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Knocking Out Superbugs With Antimicrobial UMF Honey

Saturday, December 29, 2007 by: Lynn Berry
Tags: honey, health news, Natural News

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(NewsTarget) Recent articles on NewsTarget by Stephanie Whited and Celina Cook discuss bacteria infections that are resistant to drugs, see (http://www.newstarget.com/022276.html) and (http://www.newstarget.com/022281.html) respectively. Whited points out there are a number of natural foods, including honey, as well as herbs that people may use to overcome such infections. What is really interesting is how the medical profession is dealing with certain drug resistant infections using a certain type of honey.

Dr. Molan reports on the antimicrobial properties of honey, at (http://www.worldwidewounds.com/2001/november...) , which has been rediscovered by the medical profession where conventional drugs are failing. Honey inhibits a range of bacteria and has anti-fungal properties.

Interestingly, not all honey is the same as Aristotle and Dioscorides pointed out thousands of years ago, and as discovered by Brenda Mossel, Bruce D'Arcy, Bob Wallace and Craig Davis of the Honey Research Unit at the University of Queensland. They have been researching the antimicrobial properties of Australian honey against Staphylococcus aureus (which is a bacteria resistant to antibiotics), and found that not all the honeys have this property.

All honeys will stop the growth of bacteria but the effectiveness of doing so is limited to at least 2 tested honeys. Manuka honey from the manuka bush in New Zealand (Leptospermum scoparium) and a honey from Australia, Leptospermum polygalifolium.

These two honeys have been tested for antibacterial activity and have a property found only in honey from the Leptospermum plants. This property is called the "unique manuka factor" (UMF) which produces a more potent antibacterial action.

This property also makes the honey more stable and active in all situations, unlike other honeys whose effectiveness is reduced under certain conditions.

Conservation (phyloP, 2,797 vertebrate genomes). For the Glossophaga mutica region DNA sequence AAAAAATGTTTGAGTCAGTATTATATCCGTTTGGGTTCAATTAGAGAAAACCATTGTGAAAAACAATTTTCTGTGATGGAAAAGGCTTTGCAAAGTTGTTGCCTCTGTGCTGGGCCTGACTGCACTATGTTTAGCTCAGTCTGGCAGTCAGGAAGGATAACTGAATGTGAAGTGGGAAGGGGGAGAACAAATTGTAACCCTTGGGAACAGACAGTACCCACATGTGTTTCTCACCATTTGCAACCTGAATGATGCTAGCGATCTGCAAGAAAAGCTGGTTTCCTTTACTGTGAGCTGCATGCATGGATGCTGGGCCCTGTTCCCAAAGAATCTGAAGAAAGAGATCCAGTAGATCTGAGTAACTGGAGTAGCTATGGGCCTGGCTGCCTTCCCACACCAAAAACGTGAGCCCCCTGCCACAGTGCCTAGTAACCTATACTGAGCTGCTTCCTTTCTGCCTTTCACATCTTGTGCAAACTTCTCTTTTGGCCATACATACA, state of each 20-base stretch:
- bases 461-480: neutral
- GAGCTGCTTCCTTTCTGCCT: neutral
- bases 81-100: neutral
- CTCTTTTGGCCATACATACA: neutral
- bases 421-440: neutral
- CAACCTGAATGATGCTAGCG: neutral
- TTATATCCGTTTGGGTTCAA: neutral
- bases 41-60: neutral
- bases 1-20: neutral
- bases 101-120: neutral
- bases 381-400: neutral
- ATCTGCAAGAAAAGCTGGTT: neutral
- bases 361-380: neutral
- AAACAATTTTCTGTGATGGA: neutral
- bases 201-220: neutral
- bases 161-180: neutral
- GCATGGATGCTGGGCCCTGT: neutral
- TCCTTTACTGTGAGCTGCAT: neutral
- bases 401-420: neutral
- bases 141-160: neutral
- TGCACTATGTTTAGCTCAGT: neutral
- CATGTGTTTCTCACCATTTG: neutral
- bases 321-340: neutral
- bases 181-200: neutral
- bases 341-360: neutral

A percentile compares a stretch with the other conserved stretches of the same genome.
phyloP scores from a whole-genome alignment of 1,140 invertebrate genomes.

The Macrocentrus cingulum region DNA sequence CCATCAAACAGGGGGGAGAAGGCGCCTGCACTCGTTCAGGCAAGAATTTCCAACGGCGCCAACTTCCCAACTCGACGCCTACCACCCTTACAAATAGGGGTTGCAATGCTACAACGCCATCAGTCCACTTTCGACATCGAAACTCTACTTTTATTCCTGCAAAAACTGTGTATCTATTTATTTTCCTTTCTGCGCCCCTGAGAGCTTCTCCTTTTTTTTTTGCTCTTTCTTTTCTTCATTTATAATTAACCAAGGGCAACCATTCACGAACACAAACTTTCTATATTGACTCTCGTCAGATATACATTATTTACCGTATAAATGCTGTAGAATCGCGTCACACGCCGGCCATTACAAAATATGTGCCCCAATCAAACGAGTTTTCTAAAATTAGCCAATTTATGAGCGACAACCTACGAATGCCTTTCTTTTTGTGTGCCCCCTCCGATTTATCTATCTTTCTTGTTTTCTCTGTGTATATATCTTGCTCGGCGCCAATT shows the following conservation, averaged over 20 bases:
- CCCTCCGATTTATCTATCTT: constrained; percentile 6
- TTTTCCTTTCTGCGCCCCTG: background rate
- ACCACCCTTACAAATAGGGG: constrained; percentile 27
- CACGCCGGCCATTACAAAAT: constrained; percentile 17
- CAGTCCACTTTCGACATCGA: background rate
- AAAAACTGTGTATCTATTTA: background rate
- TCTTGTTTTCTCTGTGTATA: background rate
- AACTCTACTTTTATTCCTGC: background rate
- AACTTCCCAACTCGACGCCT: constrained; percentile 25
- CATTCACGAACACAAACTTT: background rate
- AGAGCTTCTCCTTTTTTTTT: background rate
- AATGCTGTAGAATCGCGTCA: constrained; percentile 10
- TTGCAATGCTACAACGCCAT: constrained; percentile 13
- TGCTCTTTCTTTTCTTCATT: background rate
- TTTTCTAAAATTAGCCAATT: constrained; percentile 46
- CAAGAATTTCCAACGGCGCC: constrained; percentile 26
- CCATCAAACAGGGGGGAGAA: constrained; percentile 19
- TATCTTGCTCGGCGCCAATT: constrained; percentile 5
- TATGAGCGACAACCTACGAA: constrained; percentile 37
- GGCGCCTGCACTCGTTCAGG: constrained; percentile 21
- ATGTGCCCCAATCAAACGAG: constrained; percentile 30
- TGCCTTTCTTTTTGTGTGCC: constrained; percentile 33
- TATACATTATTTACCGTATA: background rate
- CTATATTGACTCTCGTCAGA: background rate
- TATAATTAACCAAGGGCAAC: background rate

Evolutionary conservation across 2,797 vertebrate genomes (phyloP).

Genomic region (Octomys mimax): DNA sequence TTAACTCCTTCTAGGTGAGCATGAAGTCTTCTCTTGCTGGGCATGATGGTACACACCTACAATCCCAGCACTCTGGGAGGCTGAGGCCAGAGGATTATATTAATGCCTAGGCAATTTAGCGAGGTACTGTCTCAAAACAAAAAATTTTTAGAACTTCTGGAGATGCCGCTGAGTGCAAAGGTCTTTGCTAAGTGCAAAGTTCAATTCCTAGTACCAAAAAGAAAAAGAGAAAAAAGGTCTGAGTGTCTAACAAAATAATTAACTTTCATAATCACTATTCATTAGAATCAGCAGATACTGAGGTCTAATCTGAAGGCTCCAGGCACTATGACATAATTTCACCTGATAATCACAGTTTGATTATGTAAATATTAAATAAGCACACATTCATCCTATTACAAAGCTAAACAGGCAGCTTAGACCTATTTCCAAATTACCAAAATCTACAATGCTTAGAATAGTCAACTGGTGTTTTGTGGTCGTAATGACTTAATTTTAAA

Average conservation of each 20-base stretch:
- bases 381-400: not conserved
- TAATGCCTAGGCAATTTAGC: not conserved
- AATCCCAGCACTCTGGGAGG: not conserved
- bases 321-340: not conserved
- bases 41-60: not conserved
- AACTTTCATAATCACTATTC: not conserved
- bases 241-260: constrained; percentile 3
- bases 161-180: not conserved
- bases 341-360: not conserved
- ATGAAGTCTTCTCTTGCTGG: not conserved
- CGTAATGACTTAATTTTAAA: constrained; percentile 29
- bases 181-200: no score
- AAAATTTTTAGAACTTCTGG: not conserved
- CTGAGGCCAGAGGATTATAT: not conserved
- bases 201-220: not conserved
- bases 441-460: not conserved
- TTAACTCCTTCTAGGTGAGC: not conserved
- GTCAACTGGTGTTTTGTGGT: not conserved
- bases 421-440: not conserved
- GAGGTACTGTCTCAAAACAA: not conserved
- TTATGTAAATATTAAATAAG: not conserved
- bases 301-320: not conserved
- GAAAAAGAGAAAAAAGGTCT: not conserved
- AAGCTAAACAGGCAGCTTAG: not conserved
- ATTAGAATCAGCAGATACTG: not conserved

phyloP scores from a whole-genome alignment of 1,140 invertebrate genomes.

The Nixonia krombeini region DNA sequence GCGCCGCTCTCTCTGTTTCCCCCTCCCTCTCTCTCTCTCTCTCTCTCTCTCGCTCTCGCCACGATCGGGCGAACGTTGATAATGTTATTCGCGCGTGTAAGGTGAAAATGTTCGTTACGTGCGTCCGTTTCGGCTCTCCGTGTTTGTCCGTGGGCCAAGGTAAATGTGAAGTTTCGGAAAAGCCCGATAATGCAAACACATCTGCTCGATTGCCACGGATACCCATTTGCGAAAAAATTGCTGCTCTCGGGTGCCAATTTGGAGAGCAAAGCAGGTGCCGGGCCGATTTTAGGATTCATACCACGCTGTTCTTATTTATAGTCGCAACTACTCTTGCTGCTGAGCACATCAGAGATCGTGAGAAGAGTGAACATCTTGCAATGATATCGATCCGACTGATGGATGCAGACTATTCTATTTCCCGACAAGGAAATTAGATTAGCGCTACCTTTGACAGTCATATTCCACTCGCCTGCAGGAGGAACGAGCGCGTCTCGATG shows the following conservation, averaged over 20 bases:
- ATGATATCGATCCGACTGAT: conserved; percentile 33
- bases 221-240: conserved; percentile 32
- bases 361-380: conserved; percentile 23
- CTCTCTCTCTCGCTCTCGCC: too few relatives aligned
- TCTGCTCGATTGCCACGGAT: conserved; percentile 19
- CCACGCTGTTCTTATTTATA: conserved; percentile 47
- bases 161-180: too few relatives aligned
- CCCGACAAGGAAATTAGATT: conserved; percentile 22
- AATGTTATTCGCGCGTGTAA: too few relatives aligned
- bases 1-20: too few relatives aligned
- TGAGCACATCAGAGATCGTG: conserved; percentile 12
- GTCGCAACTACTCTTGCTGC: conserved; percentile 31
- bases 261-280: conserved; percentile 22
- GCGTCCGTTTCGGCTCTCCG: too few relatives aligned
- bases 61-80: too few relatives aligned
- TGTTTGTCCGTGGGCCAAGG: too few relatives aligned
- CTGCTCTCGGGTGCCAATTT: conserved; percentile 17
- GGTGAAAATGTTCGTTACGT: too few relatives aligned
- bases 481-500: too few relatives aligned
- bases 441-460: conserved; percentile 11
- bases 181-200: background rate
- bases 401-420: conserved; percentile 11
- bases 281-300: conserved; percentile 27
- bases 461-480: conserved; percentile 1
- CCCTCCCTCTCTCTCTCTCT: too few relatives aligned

The honey with UMF properties has been used successfully in wound dressings in New Zealand, and in a large hospital in Brisbane, Australia, where honey without UMF failed.

As a dressing, UMF honey reduces inflammation, swelling, and pain quickly; this healing occurs much faster in conditions where standard antibiotic and antiseptic treatment was not working. Another benefit is that while antiseptics cause tissue damage, honey doesn't and additionally, honey promotes healing.

According to information released by the Honey Research Unit at the University of Waikato, there are many reports of Staphylococcus being completely inhibited by UMF honey.

In addition to antimicrobial properties, honey is also an antioxidant containing flavanoids with anti-carcinogenic and anti-inflammatory properties. However, it is now clear that these properties may not exist in all honeys in all conditions, so we need to be choosy about our honey.

Research is needed to discover the properties of a wider variety of honeys and comparative studies, on the healing effectiveness of these honeys, are needed. Dr. Molan reports that from a theoretical point of view, there are good reasons to choose honey with a UMF factor of 10 or higher (a rating based on the level of antibacterial activity).

As well as wounds, UMF honey has been used in treating gastroenteritis, ulcers and colds, and has been promoted for use in digestional health.

For further information about the health benefits of honey, or how honey is used as a wound dressing, see the links given here:



About the author

Lynn Berry is passionate about personal development, natural health care, justice and spirituality. She has a website at www.lynn-berry.com.

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